A Major Strength of Public Health

Public health in the U.S. is facing a lot of challenges. It has, however, withstood and adapted to some of these challenges. The challenges have been handled by proper legal frameworks, and the creation of functional institutions to carry out public health policies. The institutions that implement these policies formulate and carry out important public health and safety programs. They also add to the knowledge base in health by conducting research in various public health domains. The research carried out by these institutions has influenced practice and production in major sectors of world economies (Fuchs, 2009). The creation of functional administrative units, through the formulation of a supportive legal framework for their functioning, is the biggest strength of public health.

The Department of Health and Human Services is one of these institutions. It can invoke the Public Health Service Act, and declare public health emergencies. It can do this for any assessed situation that is found to threaten public health. The act, when invoked, compels federal authorities to put measures in place to counter these threats. The Federal Food Drug and Cosmetic Act (FFDCA) and the Public Health Service Act are the key legislations that support public health. The National Environmental Policy Act gives the Environmental Protection Agency (EPA) authority to make sure that fundamentals such as water and air are safe.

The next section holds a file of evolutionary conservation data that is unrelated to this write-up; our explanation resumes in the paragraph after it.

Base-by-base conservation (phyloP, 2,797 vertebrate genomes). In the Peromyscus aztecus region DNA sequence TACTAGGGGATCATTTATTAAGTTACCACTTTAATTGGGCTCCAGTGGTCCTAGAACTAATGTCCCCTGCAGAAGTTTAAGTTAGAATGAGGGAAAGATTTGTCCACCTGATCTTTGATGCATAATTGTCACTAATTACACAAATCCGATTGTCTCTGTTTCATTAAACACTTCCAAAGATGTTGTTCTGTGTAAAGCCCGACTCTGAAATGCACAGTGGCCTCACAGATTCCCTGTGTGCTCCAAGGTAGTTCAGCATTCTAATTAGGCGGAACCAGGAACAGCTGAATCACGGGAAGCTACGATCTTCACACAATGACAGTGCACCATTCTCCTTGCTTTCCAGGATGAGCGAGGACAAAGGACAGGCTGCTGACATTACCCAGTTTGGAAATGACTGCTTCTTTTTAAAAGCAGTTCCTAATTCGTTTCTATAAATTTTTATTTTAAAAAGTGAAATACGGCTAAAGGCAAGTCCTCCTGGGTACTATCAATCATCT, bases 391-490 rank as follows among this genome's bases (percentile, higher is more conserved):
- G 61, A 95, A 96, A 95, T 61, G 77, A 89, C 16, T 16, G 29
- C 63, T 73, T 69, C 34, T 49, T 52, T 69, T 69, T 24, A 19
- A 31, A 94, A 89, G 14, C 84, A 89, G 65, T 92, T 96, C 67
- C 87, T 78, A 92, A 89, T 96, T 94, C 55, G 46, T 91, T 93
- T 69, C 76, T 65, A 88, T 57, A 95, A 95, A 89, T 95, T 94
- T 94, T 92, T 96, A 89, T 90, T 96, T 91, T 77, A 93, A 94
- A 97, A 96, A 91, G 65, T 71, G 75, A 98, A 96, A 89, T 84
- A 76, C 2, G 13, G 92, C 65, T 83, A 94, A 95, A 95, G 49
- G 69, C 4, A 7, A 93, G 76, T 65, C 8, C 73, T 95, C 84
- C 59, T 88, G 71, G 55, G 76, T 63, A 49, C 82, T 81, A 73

The U.S. Department of Agriculture, through the FFDCA, ensures that animal and plant food products are safe for human consumption. Public health emergency services are provided by the Department of Health and Human Services (HHS), through the Office of Public Health Emergency Preparedness. Several other public health agencies also fall under the HHS. They include the National Institutes of Health (NIH), the Food and Drug Administration (FDA), and the Health Resources and Services Administration.

A Near-Future Challenge for Public Health